He presented William S. Consovoy, of Consovoy McCarthy Park PLLC in Arlington, Va., who argued for Robins, with a hypothetical: There is a law that says plaintiffs can recover $10,000 in statutory damages if a company publishes inaccurate information about them. “You have an unlisted phone number. You don't want people calling you. The company publishes your phone number, but it's wrong,” Roberts said.

“That is inaccurate information about you, but you have no injury whatever,” he said. “Can that person bring an action for statutory damages?”

Consovoy rejected the term Roberts used for this situation: “injury-in-law.” In the hypothetical, the statute creates a legally vested interest, which is itself a concrete injury, he said.

The injury isn't speculative or generalized when a person has had incorrect information published about them, Consovoy argued.

What About Class Actions?

Once again, the justices spent very little time discussing class actions, even though their decision could have major implications on the use of the device in a whole host of other types of consumer and privacy cases involving statutory violations.

The import of the justices' ruling on class, versus individual, claims also received little attention at oral argument Oct. 14 in Campbell-Ewald Co. v. Gomez, U.S., No. 14-857, argued 10/14/15. That case asks whether an individual plaintiff can continue with his suit—and a proposed class action—after he has rejected an offer of what defendants characterize as “everything he asked for” (16 CLASS 1161, 10/23/15).

Justice Ruth Bader Ginsburg noted here that many of the amicus briefs in support of Spokeo argued that, if allowed to proceed on a class basis, statutory damages claims like Robins' can be brought on behalf of millions of plaintiffs for billions of dollars.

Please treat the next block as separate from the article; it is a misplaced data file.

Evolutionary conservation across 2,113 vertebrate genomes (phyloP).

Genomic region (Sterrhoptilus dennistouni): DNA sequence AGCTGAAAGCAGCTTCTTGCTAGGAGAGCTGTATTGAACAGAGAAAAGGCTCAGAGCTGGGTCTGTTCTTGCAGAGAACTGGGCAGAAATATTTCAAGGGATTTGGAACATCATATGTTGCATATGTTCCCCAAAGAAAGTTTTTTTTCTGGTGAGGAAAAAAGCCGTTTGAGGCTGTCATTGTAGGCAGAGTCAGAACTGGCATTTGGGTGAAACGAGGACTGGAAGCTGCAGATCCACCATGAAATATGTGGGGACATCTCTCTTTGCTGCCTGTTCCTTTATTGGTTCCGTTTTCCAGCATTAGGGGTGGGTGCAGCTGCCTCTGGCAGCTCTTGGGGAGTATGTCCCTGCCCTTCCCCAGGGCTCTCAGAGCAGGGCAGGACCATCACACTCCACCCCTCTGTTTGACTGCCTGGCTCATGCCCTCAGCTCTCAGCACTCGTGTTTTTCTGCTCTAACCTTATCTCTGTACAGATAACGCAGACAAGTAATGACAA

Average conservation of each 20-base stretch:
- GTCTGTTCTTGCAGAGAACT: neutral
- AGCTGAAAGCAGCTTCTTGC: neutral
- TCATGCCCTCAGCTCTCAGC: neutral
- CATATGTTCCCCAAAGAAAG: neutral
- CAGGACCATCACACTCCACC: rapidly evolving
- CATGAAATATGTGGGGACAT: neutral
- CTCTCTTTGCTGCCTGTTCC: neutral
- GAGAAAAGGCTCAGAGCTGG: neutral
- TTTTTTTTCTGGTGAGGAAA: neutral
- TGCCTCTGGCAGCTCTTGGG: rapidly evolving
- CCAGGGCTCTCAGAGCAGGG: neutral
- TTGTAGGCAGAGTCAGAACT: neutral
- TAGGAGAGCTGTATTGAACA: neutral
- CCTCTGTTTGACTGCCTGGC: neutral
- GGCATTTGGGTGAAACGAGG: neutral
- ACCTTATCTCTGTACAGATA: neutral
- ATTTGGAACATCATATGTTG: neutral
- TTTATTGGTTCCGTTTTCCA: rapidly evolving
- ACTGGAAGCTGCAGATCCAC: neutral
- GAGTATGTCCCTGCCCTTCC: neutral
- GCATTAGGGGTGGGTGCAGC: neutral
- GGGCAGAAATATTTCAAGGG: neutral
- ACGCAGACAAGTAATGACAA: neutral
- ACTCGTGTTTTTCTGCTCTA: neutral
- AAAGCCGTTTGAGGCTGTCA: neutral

If the Supreme Court were to find here, as the Ninth Circuit did, that Robins' allegations were enough to give him standing to proceed with his statutory violation suit, Ginsburg asked, would Spokeo be able to fight class certification?

If that were the rule, then it would create a fairly clear pathway to class certification because it concerns only common issues, Pincus answered. But “if falsity has to be proven, then obviously, that is an individualized issue that might make it more difficult.”

If the information has to be inaccurate to have standing, the class as defined isn't going to be certified, Kagan said. “And I think that's the right answer.”

Consovoy responded: “This is going to come up later, this term, in the Tyson case.” He referred to Tyson Foods Inc. v. Bouaphakeo, No. 14-1146, a labor case challenging the class status of a group of meat-processing workers, which is slated for argument Nov. 10. Tyson argues that certain workers weren't injured because they didn't work any overtime, and therefore shouldn't be included in the class.

The class definition will have to be narrowed to avoid the problem of a fail-safe class, Consovoy said. Fail-safe class definitions incorporate a legal conclusion, and set up a situation in which class members are only bound by a judgment that finds the defendant liable.

To contact the reporter on this story: Perry Cooper in Washington at pcooper@bna.com

To contact the editor responsible for this story: Steven Patrick at spatrick@bna.com

For More Information

The transcript is at http://src.bna.com/Sc.